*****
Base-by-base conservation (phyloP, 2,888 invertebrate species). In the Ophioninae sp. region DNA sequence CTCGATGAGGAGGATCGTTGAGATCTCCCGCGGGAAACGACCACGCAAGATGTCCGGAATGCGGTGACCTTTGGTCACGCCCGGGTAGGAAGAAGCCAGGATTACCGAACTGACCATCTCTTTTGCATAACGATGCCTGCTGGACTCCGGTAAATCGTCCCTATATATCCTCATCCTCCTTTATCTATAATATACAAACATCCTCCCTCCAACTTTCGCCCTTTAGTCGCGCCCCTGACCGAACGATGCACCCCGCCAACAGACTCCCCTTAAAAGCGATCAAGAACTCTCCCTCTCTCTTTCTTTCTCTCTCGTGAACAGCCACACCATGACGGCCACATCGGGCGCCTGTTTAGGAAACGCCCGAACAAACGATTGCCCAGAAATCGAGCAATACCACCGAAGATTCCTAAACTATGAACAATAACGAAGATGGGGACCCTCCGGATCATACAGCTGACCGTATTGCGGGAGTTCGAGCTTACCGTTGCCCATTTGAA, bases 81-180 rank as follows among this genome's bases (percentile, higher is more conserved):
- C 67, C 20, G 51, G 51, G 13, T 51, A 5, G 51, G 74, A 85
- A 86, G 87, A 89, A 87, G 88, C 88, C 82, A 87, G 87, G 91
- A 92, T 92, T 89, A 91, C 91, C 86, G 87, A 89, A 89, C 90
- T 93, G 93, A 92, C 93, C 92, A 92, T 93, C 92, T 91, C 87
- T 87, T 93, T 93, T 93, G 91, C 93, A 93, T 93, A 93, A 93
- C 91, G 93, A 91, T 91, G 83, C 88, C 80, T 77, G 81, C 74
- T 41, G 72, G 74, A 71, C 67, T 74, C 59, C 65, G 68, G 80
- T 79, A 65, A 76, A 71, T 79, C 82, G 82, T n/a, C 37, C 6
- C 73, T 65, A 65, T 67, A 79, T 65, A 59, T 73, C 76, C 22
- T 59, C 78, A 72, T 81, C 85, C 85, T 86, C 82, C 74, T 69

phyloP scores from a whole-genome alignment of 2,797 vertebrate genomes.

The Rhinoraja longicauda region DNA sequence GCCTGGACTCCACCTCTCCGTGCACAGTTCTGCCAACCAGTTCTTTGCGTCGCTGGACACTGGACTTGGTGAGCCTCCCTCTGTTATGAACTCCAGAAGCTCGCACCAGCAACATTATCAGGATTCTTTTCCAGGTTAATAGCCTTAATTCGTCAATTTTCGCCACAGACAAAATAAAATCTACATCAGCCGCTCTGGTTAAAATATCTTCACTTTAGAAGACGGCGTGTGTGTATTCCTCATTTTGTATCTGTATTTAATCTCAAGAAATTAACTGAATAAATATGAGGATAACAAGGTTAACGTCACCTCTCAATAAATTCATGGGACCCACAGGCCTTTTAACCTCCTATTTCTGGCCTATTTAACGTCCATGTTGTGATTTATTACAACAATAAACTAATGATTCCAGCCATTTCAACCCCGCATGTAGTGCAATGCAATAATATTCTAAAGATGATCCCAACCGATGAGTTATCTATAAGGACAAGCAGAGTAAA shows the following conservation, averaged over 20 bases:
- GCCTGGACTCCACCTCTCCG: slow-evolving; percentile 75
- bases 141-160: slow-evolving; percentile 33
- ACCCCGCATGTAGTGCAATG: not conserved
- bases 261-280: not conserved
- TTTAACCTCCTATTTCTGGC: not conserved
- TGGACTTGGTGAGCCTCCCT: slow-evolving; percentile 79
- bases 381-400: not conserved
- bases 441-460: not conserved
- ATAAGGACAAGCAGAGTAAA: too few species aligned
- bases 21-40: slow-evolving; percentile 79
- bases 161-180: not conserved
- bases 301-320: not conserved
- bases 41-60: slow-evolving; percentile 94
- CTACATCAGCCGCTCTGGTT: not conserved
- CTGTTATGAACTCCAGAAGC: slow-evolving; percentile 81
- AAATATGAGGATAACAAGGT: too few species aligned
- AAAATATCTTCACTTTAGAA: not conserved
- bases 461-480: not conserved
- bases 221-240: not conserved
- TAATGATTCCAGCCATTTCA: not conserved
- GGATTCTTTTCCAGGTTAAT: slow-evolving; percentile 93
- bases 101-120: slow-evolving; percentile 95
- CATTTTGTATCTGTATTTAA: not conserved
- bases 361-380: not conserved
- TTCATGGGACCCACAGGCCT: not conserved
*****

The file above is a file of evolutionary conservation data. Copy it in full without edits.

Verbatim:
Base-by-base conservation (phyloP, 2,888 invertebrate species). In the Ophioninae sp. region DNA sequence CTCGATGAGGAGGATCGTTGAGATCTCCCGCGGGAAACGACCACGCAAGATGTCCGGAATGCGGTGACCTTTGGTCACGCCCGGGTAGGAAGAAGCCAGGATTACCGAACTGACCATCTCTTTTGCATAACGATGCCTGCTGGACTCCGGTAAATCGTCCCTATATATCCTCATCCTCCTTTATCTATAATATACAAACATCCTCCCTCCAACTTTCGCCCTTTAGTCGCGCCCCTGACCGAACGATGCACCCCGCCAACAGACTCCCCTTAAAAGCGATCAAGAACTCTCCCTCTCTCTTTCTTTCTCTCTCGTGAACAGCCACACCATGACGGCCACATCGGGCGCCTGTTTAGGAAACGCCCGAACAAACGATTGCCCAGAAATCGAGCAATACCACCGAAGATTCCTAAACTATGAACAATAACGAAGATGGGGACCCTCCGGATCATACAGCTGACCGTATTGCGGGAGTTCGAGCTTACCGTTGCCCATTTGAA, bases 81-180 rank as follows among this genome's bases (percentile, higher is more conserved):
- C 67, C 20, G 51, G 51, G 13, T 51, A 5, G 51, G 74, A 85
- A 86, G 87, A 89, A 87, G 88, C 88, C 82, A 87, G 87, G 91
- A 92, T 92, T 89, A 91, C 91, C 86, G 87, A 89, A 89, C 90
- T 93, G 93, A 92, C 93, C 92, A 92, T 93, C 92, T 91, C 87
- T 87, T 93, T 93, T 93, G 91, C 93, A 93, T 93, A 93, A 93
- C 91, G 93, A 91, T 91, G 83, C 88, C 80, T 77, G 81, C 74
- T 41, G 72, G 74, A 71, C 67, T 74, C 59, C 65, G 68, G 80
- T 79, A 65, A 76, A 71, T 79, C 82, G 82, T n/a, C 37, C 6
- C 73, T 65, A 65, T 67, A 79, T 65, A 59, T 73, C 76, C 22
- T 59, C 78, A 72, T 81, C 85, C 85, T 86, C 82, C 74, T 69

phyloP scores from a whole-genome alignment of 2,797 vertebrate genomes.

The Rhinoraja longicauda region DNA sequence GCCTGGACTCCACCTCTCCGTGCACAGTTCTGCCAACCAGTTCTTTGCGTCGCTGGACACTGGACTTGGTGAGCCTCCCTCTGTTATGAACTCCAGAAGCTCGCACCAGCAACATTATCAGGATTCTTTTCCAGGTTAATAGCCTTAATTCGTCAATTTTCGCCACAGACAAAATAAAATCTACATCAGCCGCTCTGGTTAAAATATCTTCACTTTAGAAGACGGCGTGTGTGTATTCCTCATTTTGTATCTGTATTTAATCTCAAGAAATTAACTGAATAAATATGAGGATAACAAGGTTAACGTCACCTCTCAATAAATTCATGGGACCCACAGGCCTTTTAACCTCCTATTTCTGGCCTATTTAACGTCCATGTTGTGATTTATTACAACAATAAACTAATGATTCCAGCCATTTCAACCCCGCATGTAGTGCAATGCAATAATATTCTAAAGATGATCCCAACCGATGAGTTATCTATAAGGACAAGCAGAGTAAA shows the following conservation, averaged over 20 bases:
- GCCTGGACTCCACCTCTCCG: slow-evolving; percentile 75
- bases 141-160: slow-evolving; percentile 33
- ACCCCGCATGTAGTGCAATG: not conserved
- bases 261-280: not conserved
- TTTAACCTCCTATTTCTGGC: not conserved
- TGGACTTGGTGAGCCTCCCT: slow-evolving; percentile 79
- bases 381-400: not conserved
- bases 441-460: not conserved
- ATAAGGACAAGCAGAGTAAA: too few species aligned
- bases 21-40: slow-evolving; percentile 79
- bases 161-180: not conserved
- bases 301-320: not conserved
- bases 41-60: slow-evolving; percentile 94
- CTACATCAGCCGCTCTGGTT: not conserved
- CTGTTATGAACTCCAGAAGC: slow-evolving; percentile 81
- AAATATGAGGATAACAAGGT: too few species aligned
- AAAATATCTTCACTTTAGAA: not conserved
- bases 461-480: not conserved
- bases 221-240: not conserved
- TAATGATTCCAGCCATTTCA: not conserved
- GGATTCTTTTCCAGGTTAAT: slow-evolving; percentile 93
- bases 101-120: slow-evolving; percentile 95
- CATTTTGTATCTGTATTTAA: not conserved
- bases 361-380: not conserved
- TTCATGGGACCCACAGGCCT: not conserved